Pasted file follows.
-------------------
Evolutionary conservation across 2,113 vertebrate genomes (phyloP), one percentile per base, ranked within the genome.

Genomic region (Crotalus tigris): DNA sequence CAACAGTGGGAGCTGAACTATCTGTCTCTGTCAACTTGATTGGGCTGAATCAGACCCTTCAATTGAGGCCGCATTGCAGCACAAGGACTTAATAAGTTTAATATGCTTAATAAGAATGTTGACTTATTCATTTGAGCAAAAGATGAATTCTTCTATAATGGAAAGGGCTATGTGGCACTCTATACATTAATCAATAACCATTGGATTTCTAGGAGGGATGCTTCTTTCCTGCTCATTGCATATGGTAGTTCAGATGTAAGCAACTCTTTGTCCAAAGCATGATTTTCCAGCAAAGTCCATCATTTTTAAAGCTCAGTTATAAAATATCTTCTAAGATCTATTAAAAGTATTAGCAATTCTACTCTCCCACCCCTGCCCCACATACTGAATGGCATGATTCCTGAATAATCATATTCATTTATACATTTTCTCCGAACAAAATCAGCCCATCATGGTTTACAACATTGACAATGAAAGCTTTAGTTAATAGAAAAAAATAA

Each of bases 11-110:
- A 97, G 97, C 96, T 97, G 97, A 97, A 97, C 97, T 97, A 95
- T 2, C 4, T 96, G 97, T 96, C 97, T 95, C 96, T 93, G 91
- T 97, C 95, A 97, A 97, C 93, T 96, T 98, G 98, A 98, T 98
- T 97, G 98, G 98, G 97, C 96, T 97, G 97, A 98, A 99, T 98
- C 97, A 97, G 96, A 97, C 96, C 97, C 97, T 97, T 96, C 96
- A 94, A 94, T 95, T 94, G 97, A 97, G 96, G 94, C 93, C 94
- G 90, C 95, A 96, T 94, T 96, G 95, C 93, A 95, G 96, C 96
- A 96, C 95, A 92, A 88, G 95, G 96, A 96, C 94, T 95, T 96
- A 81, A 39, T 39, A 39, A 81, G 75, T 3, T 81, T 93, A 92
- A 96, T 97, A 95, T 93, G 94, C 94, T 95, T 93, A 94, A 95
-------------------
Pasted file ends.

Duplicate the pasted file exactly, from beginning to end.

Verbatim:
Evolutionary conservation across 2,113 vertebrate genomes (phyloP), one percentile per base, ranked within the genome.

Genomic region (Crotalus tigris): DNA sequence CAACAGTGGGAGCTGAACTATCTGTCTCTGTCAACTTGATTGGGCTGAATCAGACCCTTCAATTGAGGCCGCATTGCAGCACAAGGACTTAATAAGTTTAATATGCTTAATAAGAATGTTGACTTATTCATTTGAGCAAAAGATGAATTCTTCTATAATGGAAAGGGCTATGTGGCACTCTATACATTAATCAATAACCATTGGATTTCTAGGAGGGATGCTTCTTTCCTGCTCATTGCATATGGTAGTTCAGATGTAAGCAACTCTTTGTCCAAAGCATGATTTTCCAGCAAAGTCCATCATTTTTAAAGCTCAGTTATAAAATATCTTCTAAGATCTATTAAAAGTATTAGCAATTCTACTCTCCCACCCCTGCCCCACATACTGAATGGCATGATTCCTGAATAATCATATTCATTTATACATTTTCTCCGAACAAAATCAGCCCATCATGGTTTACAACATTGACAATGAAAGCTTTAGTTAATAGAAAAAAATAA

Each of bases 11-110:
- A 97, G 97, C 96, T 97, G 97, A 97, A 97, C 97, T 97, A 95
- T 2, C 4, T 96, G 97, T 96, C 97, T 95, C 96, T 93, G 91
- T 97, C 95, A 97, A 97, C 93, T 96, T 98, G 98, A 98, T 98
- T 97, G 98, G 98, G 97, C 96, T 97, G 97, A 98, A 99, T 98
- C 97, A 97, G 96, A 97, C 96, C 97, C 97, T 97, T 96, C 96
- A 94, A 94, T 95, T 94, G 97, A 97, G 96, G 94, C 93, C 94
- G 90, C 95, A 96, T 94, T 96, G 95, C 93, A 95, G 96, C 96
- A 96, C 95, A 92, A 88, G 95, G 96, A 96, C 94, T 95, T 96
- A 81, A 39, T 39, A 39, A 81, G 75, T 3, T 81, T 93, A 92
- A 96, T 97, A 95, T 93, G 94, C 94, T 95, T 93, A 94, A 95